This help centre article was written for childminders preparing for registration with the Koru Kids' Home Nursery service
The importance of sleep
Children of all ages need to get enough sleep so that they can play, learn and concentrate during their awake hours.
Sleep restores! It enables their busy little bodies to rest and recover and therefore supports their health, physical development and immune system.
Sleep helps children to grow: children’s bodies produce a growth hormone when they’re asleep. Children often need more sleep at times of rapid growth.
It also enables their busy little brains to recharge. A well-rested brain can solve problems, learn new information and enjoy the day a lot more than a tired brain.
What happens if children don’t get enough sleep?
They become irritable, grumpy and display unhappy behaviour! So it’s in everyone’s interest to get them enough sleep.
If children consistently don’t get enough sleep, it can impact upon their ability to learn and develop.
Over time, it can contribute to anxiety and depression, and longer term issues with development.
How much sleep do babies and toddler need?
During sleep, we all go through cycles of deep and light sleep
Light sleep -> Deep sleep -> Rapid Eye Movement sleep (REM)
Adults: around 90 minutes
Children: 20 – 50 minutes
It might be possible to identify a child’s usual cycle and work with them during naps.
Babies and toddlers who don’t sleep enough and who stay awake for longer than they can handle end up having a stress response — an increase in adrenaline and cortisol — making it trickier for them to wind down for either their nap or bedtime.
It can also cause little ones to wake in the night or very early in the morning!
Sudden Infant Death Syndrome (SIDS)
Sudden infant death syndrome (SIDS) – sometimes known as "cot death" – is the sudden, unexpected and unexplained death of an apparently healthy baby.
In the UK, more than 200 babies die suddenly and unexpectedly every year.
Most deaths happen during the first 6 months of a baby's life.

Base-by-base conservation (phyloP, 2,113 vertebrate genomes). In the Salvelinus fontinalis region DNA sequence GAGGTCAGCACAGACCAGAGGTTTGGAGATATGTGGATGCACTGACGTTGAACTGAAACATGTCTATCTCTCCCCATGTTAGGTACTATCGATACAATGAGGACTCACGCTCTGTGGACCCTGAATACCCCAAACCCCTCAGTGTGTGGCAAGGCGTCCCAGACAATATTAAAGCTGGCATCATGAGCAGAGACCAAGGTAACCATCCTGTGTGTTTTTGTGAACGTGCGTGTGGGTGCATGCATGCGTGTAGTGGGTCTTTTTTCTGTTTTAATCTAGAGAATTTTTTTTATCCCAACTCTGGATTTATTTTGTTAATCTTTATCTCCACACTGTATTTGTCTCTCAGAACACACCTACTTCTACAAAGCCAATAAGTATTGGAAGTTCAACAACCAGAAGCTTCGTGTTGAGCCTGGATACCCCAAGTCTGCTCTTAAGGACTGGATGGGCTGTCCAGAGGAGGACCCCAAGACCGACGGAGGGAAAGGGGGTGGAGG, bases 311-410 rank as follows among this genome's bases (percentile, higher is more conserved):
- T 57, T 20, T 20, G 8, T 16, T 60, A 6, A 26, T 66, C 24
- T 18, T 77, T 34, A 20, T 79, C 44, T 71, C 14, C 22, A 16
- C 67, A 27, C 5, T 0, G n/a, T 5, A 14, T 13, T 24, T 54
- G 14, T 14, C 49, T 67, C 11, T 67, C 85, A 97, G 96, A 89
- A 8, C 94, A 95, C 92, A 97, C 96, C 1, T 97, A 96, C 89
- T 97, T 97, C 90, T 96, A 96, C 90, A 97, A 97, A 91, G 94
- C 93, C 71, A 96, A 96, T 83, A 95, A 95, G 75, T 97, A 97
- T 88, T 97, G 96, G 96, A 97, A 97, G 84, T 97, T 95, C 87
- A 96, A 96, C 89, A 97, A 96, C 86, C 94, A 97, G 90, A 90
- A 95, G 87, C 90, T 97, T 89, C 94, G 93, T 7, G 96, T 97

Infants born prematurely or with a low birthweight are at greater risk. SIDS also tends to be slightly more common in baby boys.
SIDS usually occurs when a baby is asleep, although it can occasionally happen while they're awake.
What causes SIDS?
The exact cause of SIDS is unknown.
For many babies it is likely that a combination of factors affect them at a vulnerable stage of their development, which leads them to die suddenly and unexpectedly.
In some cases, environmental stresses are thought to be a factor: these include tobacco smoke, getting tangled in bedding, a minor illness or a breathing obstruction.
There's also an association between co-sleeping (sleeping with your baby on a bed, sofa or chair) and SIDS.
Babies who die of SIDS are thought to have problems in the way they respond to these stresses and how they regulate their heart rate, breathing and temperature.
Some sudden and unexpected deaths can be explained by the post-mortem examination, revealing, for example, an unforeseen infection or metabolic disorder.
Safe sleep guidelines
As professionals working with children and families, it is essential that you are clear about safe practices.
You must know the difference between a safe and unsafe sleeping environment
It is also vital that we share our knowledge with parents to ensure that they also have the right information.
Babies should always sleep on their backs
Sleeping a baby on their back (known as the supine position) for every sleep is one of the most protective actions you can take to ensure the baby is sleeping as safely as possible.
There is substantial evidence from all around the world to show that sleeping a baby on their back at the beginning of every sleep period significantly reduces the risk of SIDS.
It is therefore important that babies are put on their backs on a flat, firm mattress consistently as part of their regular sleep routine.
Babies should sleep on a firm, flat mattress
The mattress should have a waterproof layer which can be wiped down and kept clean
Mattress should be in good condition with no tear, holes or sagging
Baby’s sleep space should be kept plain and simple, with no heavy bedding, toys or cot bumpers.
The baby’s head is always kept uncovered by clothing, bedding or headwear.
Baby’s heads should be uncovered whilst indoors to ensure that they are able to keep the right body temperature.
Place the baby’s feet at the end of the cot to sleep to ensure they can’t wriggle down under the bedding
Ensure all bedding is tucked in and no higher than shoulder height, or use a baby sleeping bag. Ensure the bag fits the baby snuggly around the shoulders so that they cannot move down inside it.
Babies should stay in a cot as long as possible - but will need to move out of a cot once they are no longer safe
Once they are trying to climb out / big enough to rock the cot, it’s time to move on.
This should be discussed and agreed with parents, and a plan for their new sleep space made.